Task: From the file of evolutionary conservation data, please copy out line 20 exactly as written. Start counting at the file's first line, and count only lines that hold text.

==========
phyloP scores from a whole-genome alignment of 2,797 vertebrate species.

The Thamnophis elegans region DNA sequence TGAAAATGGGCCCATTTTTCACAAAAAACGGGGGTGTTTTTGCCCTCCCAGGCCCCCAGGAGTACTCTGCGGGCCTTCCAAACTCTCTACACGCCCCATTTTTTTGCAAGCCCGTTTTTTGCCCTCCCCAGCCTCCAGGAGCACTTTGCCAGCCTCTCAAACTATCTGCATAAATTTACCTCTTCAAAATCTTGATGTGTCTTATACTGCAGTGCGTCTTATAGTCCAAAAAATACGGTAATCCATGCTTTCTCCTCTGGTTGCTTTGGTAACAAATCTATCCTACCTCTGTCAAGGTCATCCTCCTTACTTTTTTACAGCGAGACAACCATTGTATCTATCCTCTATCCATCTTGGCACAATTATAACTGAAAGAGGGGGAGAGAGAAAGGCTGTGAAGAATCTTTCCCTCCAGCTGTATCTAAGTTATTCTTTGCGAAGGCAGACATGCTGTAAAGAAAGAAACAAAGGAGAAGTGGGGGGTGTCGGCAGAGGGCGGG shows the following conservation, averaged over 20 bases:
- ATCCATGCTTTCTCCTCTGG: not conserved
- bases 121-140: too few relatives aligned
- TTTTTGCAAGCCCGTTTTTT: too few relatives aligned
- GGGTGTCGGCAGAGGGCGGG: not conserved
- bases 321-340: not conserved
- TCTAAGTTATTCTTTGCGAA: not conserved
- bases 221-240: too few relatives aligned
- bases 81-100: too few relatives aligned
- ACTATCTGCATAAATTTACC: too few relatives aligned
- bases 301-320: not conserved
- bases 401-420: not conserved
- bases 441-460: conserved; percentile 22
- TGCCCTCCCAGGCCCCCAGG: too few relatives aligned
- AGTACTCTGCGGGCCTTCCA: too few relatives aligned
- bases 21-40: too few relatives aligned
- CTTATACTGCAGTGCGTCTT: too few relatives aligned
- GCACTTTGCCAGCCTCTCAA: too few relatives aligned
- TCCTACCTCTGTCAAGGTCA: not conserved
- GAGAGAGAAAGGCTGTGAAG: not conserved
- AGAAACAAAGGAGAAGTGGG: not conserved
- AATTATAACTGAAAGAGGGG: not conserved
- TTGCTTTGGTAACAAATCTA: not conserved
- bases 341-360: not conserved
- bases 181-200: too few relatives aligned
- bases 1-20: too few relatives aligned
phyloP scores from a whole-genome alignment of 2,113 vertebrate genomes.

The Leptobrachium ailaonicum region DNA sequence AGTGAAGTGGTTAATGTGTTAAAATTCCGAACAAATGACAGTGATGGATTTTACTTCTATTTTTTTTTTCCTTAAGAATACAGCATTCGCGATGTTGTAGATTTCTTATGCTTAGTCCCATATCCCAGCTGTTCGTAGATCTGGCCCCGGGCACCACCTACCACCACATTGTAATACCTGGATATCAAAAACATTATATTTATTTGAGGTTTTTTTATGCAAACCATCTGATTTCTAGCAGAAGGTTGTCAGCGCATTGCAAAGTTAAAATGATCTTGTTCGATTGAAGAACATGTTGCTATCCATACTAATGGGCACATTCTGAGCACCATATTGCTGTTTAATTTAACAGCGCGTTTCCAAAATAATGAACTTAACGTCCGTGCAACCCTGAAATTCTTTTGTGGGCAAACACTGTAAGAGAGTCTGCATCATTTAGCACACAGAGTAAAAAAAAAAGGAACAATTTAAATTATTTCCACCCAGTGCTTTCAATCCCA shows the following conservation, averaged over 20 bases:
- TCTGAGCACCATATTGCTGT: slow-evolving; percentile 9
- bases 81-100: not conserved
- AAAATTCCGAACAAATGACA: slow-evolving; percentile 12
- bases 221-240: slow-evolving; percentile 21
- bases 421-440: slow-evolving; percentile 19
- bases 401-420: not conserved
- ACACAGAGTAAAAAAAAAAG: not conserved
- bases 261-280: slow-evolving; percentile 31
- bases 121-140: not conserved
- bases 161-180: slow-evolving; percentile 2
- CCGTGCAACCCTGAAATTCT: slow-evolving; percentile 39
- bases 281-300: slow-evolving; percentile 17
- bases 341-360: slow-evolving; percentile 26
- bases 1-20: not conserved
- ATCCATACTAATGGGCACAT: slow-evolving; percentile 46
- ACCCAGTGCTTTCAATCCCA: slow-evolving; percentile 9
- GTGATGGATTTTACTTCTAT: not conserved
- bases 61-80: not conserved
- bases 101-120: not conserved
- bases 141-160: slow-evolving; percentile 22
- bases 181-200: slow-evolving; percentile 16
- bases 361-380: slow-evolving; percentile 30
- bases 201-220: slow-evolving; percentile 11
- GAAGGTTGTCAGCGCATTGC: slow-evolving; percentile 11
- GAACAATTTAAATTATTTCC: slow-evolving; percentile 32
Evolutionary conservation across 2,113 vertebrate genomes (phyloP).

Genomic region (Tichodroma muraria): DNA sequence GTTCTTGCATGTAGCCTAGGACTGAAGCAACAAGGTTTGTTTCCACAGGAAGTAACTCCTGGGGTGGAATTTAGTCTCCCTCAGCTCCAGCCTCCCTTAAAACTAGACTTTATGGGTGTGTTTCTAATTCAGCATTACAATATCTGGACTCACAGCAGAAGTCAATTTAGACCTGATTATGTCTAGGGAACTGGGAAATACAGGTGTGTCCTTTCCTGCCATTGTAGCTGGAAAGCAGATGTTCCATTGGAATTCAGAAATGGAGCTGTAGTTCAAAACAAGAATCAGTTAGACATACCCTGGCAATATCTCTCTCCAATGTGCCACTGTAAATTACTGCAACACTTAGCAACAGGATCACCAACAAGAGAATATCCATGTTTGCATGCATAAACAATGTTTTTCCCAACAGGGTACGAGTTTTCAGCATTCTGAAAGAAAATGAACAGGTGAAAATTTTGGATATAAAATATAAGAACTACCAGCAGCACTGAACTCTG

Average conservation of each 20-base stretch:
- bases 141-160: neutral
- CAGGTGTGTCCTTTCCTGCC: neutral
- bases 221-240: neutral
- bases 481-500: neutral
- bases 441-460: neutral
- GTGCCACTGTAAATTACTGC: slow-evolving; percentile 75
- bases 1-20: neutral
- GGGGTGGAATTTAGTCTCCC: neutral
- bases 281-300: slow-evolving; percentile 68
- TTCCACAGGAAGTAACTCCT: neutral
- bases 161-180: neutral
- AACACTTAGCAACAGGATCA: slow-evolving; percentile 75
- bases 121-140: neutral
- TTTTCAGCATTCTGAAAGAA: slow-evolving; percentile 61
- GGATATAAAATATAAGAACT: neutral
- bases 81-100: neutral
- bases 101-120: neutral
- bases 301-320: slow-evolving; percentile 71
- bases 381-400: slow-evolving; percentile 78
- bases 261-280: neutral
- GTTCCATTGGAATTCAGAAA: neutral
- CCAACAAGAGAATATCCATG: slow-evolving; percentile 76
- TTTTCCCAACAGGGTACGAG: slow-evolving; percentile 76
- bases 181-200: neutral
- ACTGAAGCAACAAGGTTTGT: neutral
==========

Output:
- TCCTACCTCTGTCAAGGTCA: not conserved